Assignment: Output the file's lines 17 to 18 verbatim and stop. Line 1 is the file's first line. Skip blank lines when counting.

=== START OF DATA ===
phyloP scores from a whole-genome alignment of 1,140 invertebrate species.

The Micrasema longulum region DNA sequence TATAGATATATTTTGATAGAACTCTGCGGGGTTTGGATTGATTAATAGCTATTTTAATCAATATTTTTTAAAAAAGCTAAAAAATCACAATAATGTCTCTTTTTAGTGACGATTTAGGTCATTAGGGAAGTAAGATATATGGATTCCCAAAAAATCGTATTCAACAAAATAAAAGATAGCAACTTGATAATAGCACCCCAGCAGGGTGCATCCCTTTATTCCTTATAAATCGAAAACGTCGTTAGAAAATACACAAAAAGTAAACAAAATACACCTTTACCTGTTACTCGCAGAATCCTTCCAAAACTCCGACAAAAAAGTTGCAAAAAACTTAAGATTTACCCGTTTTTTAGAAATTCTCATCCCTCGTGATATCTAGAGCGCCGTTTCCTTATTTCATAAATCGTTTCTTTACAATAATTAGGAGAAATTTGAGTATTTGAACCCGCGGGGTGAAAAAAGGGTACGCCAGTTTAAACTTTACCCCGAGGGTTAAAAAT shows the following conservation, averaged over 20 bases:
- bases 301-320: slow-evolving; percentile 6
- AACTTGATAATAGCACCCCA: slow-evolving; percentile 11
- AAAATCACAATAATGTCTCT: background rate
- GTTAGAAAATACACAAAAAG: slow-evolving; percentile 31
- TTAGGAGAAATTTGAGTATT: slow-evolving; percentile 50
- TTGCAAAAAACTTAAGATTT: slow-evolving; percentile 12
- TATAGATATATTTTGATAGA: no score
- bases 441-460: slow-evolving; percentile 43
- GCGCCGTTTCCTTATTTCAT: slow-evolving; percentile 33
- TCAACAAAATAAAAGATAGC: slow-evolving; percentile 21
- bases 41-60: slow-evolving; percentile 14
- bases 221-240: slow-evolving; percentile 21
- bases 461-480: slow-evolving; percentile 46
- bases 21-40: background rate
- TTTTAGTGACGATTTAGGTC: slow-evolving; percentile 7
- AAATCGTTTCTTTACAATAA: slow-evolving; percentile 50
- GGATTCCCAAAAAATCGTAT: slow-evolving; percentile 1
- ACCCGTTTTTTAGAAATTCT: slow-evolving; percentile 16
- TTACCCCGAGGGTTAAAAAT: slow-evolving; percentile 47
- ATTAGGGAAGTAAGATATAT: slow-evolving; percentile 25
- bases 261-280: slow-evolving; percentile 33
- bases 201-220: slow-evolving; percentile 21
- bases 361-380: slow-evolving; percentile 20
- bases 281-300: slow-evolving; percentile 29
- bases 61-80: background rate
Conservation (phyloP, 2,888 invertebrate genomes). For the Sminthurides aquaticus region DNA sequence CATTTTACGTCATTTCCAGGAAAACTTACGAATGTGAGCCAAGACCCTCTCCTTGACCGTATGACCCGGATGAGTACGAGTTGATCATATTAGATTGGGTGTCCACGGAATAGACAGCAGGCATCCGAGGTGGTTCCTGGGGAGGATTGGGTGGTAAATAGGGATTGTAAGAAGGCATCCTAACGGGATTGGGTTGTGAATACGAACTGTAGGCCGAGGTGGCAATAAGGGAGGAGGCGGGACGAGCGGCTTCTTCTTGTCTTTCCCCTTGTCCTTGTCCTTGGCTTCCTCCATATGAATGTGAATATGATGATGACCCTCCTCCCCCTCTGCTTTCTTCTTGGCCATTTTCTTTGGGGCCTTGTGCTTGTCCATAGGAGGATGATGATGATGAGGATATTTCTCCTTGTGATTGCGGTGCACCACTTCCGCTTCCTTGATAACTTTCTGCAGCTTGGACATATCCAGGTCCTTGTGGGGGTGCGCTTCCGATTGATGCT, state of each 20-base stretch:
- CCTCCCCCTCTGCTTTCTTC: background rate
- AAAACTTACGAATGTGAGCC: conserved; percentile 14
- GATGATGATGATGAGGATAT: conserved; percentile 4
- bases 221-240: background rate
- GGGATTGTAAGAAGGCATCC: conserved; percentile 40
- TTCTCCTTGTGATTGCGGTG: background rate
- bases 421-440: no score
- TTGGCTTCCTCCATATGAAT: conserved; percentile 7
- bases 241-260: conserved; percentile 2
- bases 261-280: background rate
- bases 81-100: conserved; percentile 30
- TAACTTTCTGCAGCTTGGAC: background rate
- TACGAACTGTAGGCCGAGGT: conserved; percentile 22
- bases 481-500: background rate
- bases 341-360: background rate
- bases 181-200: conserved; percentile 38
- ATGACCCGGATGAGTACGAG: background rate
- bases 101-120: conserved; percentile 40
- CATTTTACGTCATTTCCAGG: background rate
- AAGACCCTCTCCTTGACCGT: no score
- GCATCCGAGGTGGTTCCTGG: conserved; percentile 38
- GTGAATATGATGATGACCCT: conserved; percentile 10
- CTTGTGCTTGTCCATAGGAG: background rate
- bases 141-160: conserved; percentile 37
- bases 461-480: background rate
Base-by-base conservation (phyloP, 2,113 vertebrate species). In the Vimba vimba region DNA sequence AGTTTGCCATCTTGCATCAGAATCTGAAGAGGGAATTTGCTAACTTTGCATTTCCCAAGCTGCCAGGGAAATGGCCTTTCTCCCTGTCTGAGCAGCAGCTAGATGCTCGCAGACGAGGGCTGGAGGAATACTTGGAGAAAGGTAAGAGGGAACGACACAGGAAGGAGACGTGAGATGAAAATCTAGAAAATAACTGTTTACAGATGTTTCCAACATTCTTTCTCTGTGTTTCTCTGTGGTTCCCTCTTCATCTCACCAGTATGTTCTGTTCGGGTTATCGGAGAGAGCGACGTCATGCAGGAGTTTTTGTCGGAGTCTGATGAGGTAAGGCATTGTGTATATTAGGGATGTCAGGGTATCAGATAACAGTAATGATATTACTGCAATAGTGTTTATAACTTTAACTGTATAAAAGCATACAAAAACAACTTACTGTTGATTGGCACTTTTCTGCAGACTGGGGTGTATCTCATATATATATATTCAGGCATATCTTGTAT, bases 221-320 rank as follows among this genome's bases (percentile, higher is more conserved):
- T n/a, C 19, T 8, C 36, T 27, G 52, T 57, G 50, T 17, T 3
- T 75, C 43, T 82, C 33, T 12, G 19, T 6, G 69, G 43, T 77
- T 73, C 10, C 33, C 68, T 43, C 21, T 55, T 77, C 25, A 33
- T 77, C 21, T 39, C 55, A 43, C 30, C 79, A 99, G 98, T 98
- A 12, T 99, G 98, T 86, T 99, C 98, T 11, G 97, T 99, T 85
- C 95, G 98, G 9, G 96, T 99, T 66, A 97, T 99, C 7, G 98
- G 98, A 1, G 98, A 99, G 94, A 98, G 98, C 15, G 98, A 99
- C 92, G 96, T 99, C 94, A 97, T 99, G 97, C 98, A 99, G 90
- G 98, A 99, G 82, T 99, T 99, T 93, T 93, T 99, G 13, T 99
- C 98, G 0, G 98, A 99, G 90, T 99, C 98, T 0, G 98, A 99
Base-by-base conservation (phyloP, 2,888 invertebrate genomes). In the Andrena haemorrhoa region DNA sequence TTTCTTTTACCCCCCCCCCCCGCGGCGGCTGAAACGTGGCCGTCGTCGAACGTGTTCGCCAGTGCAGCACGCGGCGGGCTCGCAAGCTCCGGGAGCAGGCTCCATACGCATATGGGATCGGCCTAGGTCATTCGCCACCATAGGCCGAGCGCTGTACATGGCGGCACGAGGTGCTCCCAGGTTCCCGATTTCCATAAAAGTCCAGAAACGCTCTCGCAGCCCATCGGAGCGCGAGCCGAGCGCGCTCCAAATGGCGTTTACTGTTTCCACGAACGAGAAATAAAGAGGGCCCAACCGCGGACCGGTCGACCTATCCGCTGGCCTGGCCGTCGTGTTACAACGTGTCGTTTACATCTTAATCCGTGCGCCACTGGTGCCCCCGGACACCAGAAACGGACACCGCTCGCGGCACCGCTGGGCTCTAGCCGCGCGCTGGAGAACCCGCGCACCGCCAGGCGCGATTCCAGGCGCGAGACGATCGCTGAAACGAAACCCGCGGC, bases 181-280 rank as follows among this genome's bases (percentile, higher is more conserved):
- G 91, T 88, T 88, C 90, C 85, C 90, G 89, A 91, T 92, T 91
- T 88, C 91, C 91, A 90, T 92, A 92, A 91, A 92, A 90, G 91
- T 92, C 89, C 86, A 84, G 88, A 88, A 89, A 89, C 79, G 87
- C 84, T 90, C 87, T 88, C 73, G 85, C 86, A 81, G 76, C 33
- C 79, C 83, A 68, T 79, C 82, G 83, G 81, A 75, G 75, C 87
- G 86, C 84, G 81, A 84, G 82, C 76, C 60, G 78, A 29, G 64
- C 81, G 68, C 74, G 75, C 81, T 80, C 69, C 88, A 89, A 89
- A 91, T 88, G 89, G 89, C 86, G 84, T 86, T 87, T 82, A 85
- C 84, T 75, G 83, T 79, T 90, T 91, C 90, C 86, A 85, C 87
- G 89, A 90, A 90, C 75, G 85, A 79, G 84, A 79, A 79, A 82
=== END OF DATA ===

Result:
- TTTTAGTGACGATTTAGGTC: slow-evolving; percentile 7
- AAATCGTTTCTTTACAATAA: slow-evolving; percentile 50